Email is arguably the workhorse of all digital communication channels. However, as grandiose as email’s scale and reach has become, the experience in the inbox has been mostly static. The graphics and rendering of content have flourished and taken on the modality and style of today’s slimmed down simple design. This lightweight design is due mostly to the advent of mobile phones which required a mobile-first design featuring a single column, bigger “buttons” rather than small links, and a focused call to action.

However, a truly interactive inbox has eluded marketers until now.

In February of last year, the AMP Project announced AMP for email, bringing the safety and speed of the AMP format to make email dynamic.

Starting today, AMP for email is now generally available. In particular, Google has implemented this technology to bring a dynamic and interactive experience to Gmail. The inbox is no longer static.

What can you do with AMP for Email?

According to Google, AMP for Email enables all-new email experiences like being able to submit RSVPs to events, fill out questionnaires, browse catalogs, or respond to comments right within the email. Emails also have the ability to stay up to date by displaying the freshest content from comment threads or the latest recommendations.

These features, in addition to the ubiquity of email, makes for a potent mix of utility and delight in the inbox. Senders can be confident that recipients will always see the most recent content when they open a message by dynamically updating it in the inbox. AMP for email allows a user’s Gmail inbox to behave more like a micro mobile site directly in the message body.

Coming soon to an inbox near you!

Over the coming weeks, SendGrid Email API customers on the V3 platform will be able to send AMP enabled emails once they’ve undergone the process to verify their content with Gmail. Senders wishing to send AMP emails will require a positive Gmail sending reputation in addition to coding a third MIME part, the AMP MIME part.

Recipients using Gmail via a browser or through the Gmail app on mobile devices will be treated to new experiences that seek to cut the friction from delivery to reading, to interacting, and–ultimately to conversion. For example, recipients can respond to calendar invites directly in an email and schedule appointments or events.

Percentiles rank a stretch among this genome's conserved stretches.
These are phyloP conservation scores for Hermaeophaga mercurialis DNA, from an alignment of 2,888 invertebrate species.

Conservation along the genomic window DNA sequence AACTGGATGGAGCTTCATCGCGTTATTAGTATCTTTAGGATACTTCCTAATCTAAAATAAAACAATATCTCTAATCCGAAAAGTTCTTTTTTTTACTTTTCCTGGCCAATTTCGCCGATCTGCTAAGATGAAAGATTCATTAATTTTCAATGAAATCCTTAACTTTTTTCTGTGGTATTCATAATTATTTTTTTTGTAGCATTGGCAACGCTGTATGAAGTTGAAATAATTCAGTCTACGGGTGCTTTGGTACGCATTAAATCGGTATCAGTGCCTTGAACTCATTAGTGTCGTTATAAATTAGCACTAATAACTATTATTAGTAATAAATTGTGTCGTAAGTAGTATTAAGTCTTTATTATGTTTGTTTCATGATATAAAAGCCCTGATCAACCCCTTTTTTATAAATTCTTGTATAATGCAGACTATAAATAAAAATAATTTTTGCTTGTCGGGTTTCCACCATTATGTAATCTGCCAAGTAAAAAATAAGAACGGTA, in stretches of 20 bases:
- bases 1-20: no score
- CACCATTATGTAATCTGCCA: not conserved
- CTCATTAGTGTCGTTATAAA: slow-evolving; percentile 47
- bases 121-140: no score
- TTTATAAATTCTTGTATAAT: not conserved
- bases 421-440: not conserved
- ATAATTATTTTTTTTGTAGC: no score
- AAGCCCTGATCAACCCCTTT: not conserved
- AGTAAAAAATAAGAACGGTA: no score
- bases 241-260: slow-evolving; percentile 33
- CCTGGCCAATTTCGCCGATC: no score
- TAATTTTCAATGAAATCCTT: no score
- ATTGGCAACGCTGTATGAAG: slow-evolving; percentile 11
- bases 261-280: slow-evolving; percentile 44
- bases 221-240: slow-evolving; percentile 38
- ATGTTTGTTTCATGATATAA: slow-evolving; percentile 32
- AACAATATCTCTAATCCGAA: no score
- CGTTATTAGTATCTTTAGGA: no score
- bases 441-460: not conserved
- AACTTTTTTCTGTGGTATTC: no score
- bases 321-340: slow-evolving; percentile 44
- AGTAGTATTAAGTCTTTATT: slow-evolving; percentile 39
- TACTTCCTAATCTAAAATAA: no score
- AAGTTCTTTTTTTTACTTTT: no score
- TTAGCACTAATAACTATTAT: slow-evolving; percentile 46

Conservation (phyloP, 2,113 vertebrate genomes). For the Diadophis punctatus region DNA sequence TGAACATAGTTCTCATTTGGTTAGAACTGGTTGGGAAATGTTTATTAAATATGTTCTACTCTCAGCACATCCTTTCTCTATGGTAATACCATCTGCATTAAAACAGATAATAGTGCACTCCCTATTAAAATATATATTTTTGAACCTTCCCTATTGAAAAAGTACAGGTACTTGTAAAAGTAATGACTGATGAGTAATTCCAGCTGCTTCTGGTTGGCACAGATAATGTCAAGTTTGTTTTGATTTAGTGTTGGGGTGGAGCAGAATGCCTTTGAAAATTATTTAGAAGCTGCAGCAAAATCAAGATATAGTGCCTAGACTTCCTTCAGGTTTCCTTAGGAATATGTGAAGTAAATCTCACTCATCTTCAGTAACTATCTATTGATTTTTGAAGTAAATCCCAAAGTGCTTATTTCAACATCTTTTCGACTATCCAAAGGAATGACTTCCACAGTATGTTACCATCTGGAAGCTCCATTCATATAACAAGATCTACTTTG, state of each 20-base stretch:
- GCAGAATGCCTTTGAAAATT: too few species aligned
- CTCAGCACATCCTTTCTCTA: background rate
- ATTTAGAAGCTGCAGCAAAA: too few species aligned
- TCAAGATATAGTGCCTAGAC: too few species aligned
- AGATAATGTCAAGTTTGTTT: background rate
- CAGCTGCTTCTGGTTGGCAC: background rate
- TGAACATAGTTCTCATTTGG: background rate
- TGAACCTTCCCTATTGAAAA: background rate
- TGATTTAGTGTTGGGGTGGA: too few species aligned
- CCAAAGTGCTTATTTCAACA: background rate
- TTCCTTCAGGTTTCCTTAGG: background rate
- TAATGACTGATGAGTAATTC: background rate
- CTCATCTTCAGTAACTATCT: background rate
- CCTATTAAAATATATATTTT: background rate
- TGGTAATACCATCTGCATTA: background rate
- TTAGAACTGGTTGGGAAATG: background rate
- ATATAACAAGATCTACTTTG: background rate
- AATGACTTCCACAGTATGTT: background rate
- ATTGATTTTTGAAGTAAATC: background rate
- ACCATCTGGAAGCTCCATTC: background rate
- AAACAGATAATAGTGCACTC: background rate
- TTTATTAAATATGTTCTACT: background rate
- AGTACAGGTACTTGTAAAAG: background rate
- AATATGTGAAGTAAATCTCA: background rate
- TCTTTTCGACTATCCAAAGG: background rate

Building the future of email communications

SendGrid is proud to be among a handful of email ecosystem companies that have taken the forward-thinking step to enable our sending community to take advantage of this new technology.

Interactivity has long been touted as the next frontier for email communications. Companies have struggled to make their content as evergreen as possible while seeking to diminish the number of “taps” it takes on a mobile phone to actually follow through with an email’s call to action. Google AMP allows recipients to engage with email without having to open apps, load webpages, or leave the inbox.

Be on the lookout for more information about SendGrid & AMP for email. Additionally, AMP Conference 2019 will be taking place in Tokyo from April 17-18. More information about AMP for email and the myriad uses of AMP for the mobile web will be discussed at this developer-centric event. For more background on interactivity in email, check out Google AMP In Email: Where We are Now And a Brief History of Interactive Email.



Len Shneyder
Len Shneyder is a 15+ year email and digital messaging veteran and the VP of Industry Relations at Twilio SendGrid. Len serves as an evangelist and proponent of best practices and he drives thought leadership and data-driven insights on industry trends based on the massive volume of email SendGrid delivers on behalf of their customers. Len is a longtime member of M3AAWG (the Messaging, Malware, Mobile Anti-Abuse Working Group) and served on its board in addition to Co-Chairing the Program Committee. He’s also part of the MAC (Member Advisory Committee) of the EEC (Email Experience Council) where he serves as the organization's MAC Chair. The EEC is a professional trade organization focused on promoting email marketing best practices. The EEC is owned by the ANA (Association of National Advertisers), a nearly 100-year-old organization where he also sits on the Ethics Committee. In addition, Len has worked closely with the ESPC (Email Sender & Provider Coalition) on issues surrounding data privacy and email deliverability.